----- Original Message -----
To: Stephen E. Jones
Sent: Wednesday, February 22, 2006 12:20 AM
Subject: AN, Scientist, Christian, Like your site
AN>My name is AN ...
Thanks for your message and apologies for the delay in replying. As is my normal practice for my replies to private messages of general creation/evolution/design interest, I am copying this reply to my blog CreationEvolutionDesign (minus your personal details).
AN>I worked in ... University till I retired ....
You don't say what was your field, but I have found your name on the Internet and it was in the biological sciences (I don't want to be more specific to preserve your anonymity).
AN>I am a Christian who like you has spent much time thinking about the problems of harmonizing the accounts of creation found in the Bible and in Science.
As I have come to see it, the harmonisation need not be tight. Since both the Bible and nature are two books by the one Author, they must ultimately agree, but that agreement could be loose, given that the Bible's goal is to make us "wise for salvation" (2Tim 3:15) not wise in astronomy, geology, biology, anthropology, etc.
AN>I like you find the evidence for common ancestry is compelling especially the most recent findings from genome sequencing.
It was already compelling before that. I reluctantly accepted common ancestry in 1995, on the basis of the evidence presented by my evolutionist opponents in debates on the Calvin Reflector, and one argument I found hard to resist was the Vitamin C pseudogene. I recently found this quote by Colin Patterson which I have now added to my Why I (a Creationist) Accept Common Ancestry page) that "in the law courts ... cases of plagiarism or breach of copyright will be settled in the plaintiff's favour if it can be shown that the text (or whatever) is supposed to have been copied contains errors present in the original":
"Darwin could not possibly have predicted that the hereditary material (of which he knew nothing) would turn out to be littered with ... meaningless repeated sequences like the shared Alu sequences in apes and humans ... An interesting argument is that in the law courts (where proof `beyond reasonable doubt' is required), cases of plagiarism or breach of copyright will be settled in the plaintiff's favour if it can be shown that the text (or whatever) is supposed to have been copied contains errors present in the original. Similarly, in tracing the texts of ancient authors, the best evidence that two versions are copies one from another or from the same original is when both contain the same errors. A charming example is an intrusive colon within a phrase in two fourteenth-century texts of Euripides: one colon turned out to be a scrap of straw embedded in the paper, proving that the other text was a later copy. Shared pseudogenes, or shared Alu sequences, may have the same significance - like shared misprints they can have come about only by shared descent." (Patterson C., "Evolution," , Cornell University Press: Ithaca NY, Second edition, 1999, p.117).
AN>I am very concerned that the truth God has revealed of his own role in creation has been largley lost sight of by our generation and that this has done nothing to curb the slide to moral chaos in our culture.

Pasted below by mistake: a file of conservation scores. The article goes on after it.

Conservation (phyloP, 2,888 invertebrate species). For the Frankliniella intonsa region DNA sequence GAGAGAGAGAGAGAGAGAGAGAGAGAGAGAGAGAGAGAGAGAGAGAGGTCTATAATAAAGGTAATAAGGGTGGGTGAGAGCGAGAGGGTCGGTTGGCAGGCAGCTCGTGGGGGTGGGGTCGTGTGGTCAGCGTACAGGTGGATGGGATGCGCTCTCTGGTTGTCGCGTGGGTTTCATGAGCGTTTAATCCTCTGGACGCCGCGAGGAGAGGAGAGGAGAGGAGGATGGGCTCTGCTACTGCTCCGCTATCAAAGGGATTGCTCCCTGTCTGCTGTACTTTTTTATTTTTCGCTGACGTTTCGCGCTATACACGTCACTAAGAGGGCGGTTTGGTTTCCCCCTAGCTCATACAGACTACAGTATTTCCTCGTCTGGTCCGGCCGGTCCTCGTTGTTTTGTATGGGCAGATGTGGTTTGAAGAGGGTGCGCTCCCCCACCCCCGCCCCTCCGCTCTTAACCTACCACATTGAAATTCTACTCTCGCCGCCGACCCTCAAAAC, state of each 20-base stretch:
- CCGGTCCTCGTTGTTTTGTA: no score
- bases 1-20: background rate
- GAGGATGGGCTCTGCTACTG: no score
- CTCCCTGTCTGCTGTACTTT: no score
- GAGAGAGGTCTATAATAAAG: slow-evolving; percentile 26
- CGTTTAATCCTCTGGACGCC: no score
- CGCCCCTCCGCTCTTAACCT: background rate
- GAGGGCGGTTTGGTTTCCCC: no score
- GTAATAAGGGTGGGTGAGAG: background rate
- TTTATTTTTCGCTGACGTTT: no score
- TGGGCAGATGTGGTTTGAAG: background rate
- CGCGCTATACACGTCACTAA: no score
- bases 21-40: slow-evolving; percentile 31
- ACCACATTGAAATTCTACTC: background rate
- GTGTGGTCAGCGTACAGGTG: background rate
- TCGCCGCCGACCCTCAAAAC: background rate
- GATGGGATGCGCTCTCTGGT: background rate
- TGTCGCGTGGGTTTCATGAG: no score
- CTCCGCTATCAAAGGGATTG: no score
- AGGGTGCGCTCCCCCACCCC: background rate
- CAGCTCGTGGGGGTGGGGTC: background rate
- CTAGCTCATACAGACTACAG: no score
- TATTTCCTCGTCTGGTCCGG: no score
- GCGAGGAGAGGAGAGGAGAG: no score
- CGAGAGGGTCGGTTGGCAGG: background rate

Agreed. Many (if not most) Christians have allowed themselves to be confined to an anti-realist corner by not accepting the evidence of God's book of nature (general revelation) as a complementary interpretative key to His book of Scripture (special revelation).
AN>I am equally concerned that the poor presentation of anti-evolutionists has even further damaged the cause of God.
It is hard to know if it actually has. There are stories of prominent atheists who were brought up as YECs and who abandoned Christianity when they found out YEC was wrong (e.g. E.O. Wilson). But surely they would have been aware there are other alternatives to YEC, such as Old-Earth Creation and even Theistic Evolution? So I expect that such stories are attempts at self-justification.
However, I accept that there probably are some (perhaps even many) non-Christians out there who have had an unnecessary obstacles put in their way to accepting Christ, by some Christians insisting that the Earth is ~10,000 old and that God separely created each basic `kind', when neither is taught in Scripture nor in any of the great creeds of Christendom.
AN>I pray your endeavours to bring responsible and thorough analysis to this problem will result in a shift towards true faith and good science.
Thank you for your encouragement, which is much appreciated.
It is my experience that most Christians who accept common ancestry embrace Theistic Evolution. But it is my view (which I used to express on the Calvin Reflector which had many of the USA's leading Theistic Evolutionists as members) that: 1) "evolution" historically was coined by the atheist Herbert Spencer, as the atheist/agnostic alternative to creation; 2) Christians have a perfectly good word in "creation" which predated "evolution" by millennia and includes God working by natural processes as well as supernaturally:
"Mediate and Immediate Creation. But while it has ever been the doctrine of the Church that God created the universe out of nothing by the word of his power, which creation was instantaneous and immediate, i. e., without the intervention of any second causes; yet it has generally been admitted that this is to be understood only of the original call of matter into existence. Theologians have, therefore, distinguished between a first and second, or immediate and mediate creation. The one was instantaneous, the other gradual; the one precludes the idea of any preexisting substance, and of cooperation, the other admits and implies both. There is evident ground for this distinction in the Mosaic account of the creation. ... It thus appears that forming out of preexisting material comes within the Scriptural idea of creating. ... There is, therefore, according to the Scriptures, not only an immediate, instantaneous creation ex nihilo by the simple word of God, but a mediate, progressive creation; the power of God working in union with second causes." (Hodge C., "Systematic Theology," , James Clark & Co: London, Vol. I, 1960, reprint, pp.556-557. My emphasis)